In the Trail, we decided to attempt to meet with and challenge individuals and institutions that have helped to perpetuate the spread of fear throughout our country; people like Sheriff Butch Conway, Sheriff Joe Arpaio and the Prince William County Board of County Supervisors. Our approach has been to treat everyone as a human being in an attempt to combat hatred spewed at us, with love. It was through this method that we witnessed love is the most radical of all tactics. Our work is not against talking heads but rather on creating a space for immigrants to stand up and fight for themselves and their communities with dignity in this struggle. Yesterday, Juan asked, “ If our opposition has united against us in their hate, why can't we unite under the love we have for our communities?”. Let us leave our political differences behind and roll up our sleeves to accomplish something positive for our communities this year for a change. We still have the chance to pass the DREAM Act, AgJobs and hold president Obama accountable for his promises on his campaign trail -he, too, can act now to stop the bleeding by signing an executive order to stop deportations instead of sending troops to the border and providing further funding to criminalization. In the Congresso Latino this approach was widely accepted- it was voted by 35 to 14 votes. Recognized organization such as LULAC and NALAC have decided that we need a downpayment this year as well. So the question I pose our movement is: what are we waiting for? Are we waiting for SB1070 to take effect and spread to each of our states, in order for us to finally understand that we need to stand united? How great of a cost are we willing to pay before we fully reclaim our humanity?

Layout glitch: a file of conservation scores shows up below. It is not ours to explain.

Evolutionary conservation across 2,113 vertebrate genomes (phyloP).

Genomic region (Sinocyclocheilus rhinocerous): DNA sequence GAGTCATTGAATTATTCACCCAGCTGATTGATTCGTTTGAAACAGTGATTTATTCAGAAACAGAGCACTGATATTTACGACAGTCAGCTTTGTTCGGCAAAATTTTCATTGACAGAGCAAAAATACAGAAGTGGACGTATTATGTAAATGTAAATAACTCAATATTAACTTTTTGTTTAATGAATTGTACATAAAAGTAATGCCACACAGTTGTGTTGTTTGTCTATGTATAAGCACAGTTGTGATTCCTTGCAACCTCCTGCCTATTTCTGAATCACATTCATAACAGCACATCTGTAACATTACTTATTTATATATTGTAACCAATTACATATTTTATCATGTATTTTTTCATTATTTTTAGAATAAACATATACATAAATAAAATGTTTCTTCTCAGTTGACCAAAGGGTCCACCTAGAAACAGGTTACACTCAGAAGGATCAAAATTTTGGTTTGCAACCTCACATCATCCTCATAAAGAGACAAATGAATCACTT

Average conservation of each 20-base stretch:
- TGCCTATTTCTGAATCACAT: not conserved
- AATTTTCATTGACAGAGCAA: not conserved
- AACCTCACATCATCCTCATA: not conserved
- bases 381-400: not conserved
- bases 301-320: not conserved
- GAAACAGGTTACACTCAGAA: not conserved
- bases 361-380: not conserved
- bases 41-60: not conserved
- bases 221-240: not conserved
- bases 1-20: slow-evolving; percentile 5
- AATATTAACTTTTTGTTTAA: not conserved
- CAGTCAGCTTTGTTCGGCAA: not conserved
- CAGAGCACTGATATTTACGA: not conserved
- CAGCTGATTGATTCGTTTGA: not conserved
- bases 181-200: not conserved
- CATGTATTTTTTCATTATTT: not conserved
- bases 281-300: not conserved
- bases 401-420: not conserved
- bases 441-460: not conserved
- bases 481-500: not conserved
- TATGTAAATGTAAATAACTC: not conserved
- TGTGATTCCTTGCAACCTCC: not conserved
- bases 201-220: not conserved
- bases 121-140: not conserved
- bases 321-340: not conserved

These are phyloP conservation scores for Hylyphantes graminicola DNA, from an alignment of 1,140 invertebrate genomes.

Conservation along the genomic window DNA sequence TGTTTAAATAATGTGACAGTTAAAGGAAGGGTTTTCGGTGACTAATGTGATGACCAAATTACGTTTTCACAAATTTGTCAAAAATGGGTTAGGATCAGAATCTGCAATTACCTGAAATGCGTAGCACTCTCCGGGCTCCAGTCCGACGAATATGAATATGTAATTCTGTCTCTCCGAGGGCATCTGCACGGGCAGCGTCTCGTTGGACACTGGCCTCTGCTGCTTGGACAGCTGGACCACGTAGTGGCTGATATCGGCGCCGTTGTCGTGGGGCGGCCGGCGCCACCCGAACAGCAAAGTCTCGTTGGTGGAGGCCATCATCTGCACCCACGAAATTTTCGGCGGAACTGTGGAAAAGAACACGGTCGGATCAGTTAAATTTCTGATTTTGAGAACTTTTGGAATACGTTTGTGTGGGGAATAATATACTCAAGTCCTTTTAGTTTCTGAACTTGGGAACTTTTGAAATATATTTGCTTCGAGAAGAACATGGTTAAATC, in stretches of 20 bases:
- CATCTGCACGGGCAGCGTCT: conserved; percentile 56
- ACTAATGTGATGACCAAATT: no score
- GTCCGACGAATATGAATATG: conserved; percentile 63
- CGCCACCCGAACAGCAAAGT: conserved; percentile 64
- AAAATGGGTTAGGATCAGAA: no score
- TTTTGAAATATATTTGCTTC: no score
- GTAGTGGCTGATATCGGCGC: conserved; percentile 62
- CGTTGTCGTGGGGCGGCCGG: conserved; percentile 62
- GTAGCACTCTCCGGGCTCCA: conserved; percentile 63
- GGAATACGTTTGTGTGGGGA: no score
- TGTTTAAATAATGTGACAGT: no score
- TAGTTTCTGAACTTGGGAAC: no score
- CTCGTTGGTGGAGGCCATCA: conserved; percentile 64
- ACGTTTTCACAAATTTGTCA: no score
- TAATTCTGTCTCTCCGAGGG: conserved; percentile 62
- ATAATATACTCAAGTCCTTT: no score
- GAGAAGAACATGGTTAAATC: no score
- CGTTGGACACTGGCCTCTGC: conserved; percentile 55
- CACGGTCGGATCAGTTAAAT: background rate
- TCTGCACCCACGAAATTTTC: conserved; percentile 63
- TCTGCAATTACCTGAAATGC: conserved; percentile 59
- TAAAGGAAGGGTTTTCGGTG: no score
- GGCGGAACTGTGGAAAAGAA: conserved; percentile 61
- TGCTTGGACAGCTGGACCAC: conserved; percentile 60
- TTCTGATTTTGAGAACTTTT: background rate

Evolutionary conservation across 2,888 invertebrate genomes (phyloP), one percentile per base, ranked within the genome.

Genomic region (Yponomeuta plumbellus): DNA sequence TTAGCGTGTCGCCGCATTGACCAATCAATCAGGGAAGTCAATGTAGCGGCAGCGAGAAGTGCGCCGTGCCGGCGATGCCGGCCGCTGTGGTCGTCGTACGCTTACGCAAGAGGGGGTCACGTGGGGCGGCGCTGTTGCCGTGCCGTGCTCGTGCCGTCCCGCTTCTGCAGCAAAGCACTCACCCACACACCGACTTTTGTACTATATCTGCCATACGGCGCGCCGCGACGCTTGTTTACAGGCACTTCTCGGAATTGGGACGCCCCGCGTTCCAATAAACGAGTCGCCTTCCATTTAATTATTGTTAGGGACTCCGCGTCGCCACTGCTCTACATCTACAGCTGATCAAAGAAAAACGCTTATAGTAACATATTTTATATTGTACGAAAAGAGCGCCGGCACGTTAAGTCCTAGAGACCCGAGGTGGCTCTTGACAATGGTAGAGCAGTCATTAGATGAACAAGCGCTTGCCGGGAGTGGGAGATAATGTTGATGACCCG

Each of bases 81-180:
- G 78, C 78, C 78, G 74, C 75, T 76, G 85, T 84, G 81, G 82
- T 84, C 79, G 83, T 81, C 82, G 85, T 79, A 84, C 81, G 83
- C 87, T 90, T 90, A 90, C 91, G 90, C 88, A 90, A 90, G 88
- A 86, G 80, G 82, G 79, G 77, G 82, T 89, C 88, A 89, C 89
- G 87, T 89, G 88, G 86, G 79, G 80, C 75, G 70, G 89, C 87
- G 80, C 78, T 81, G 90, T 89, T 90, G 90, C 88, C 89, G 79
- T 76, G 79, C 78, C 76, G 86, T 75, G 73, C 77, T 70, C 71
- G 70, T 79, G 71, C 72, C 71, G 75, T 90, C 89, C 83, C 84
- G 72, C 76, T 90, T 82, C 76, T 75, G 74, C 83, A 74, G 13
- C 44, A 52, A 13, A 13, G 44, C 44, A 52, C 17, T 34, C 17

Posted by: Hopeful on June 21, 2010, 1:45 p.m.I honestly hope that our Country and President make a decision soon. I cant stand to hear about so many honest kids being deported. Some of which never had a choice to enter the country and came along with their parents too young to know any better. They have no fault. So why punish them? Send them to a place they have no knowledge of. Some of these kids have lived their whole lives in this Country, and live as Americans. What we are doing is alienating them from what they know. The Dream Act will give so many hard working kids an opportunity to reach for their dreams and work hard for it. It is not a free ride, they are willing to work, so that they can be equal to their peers. I really have hope that our President gives these students a chance to live an American life.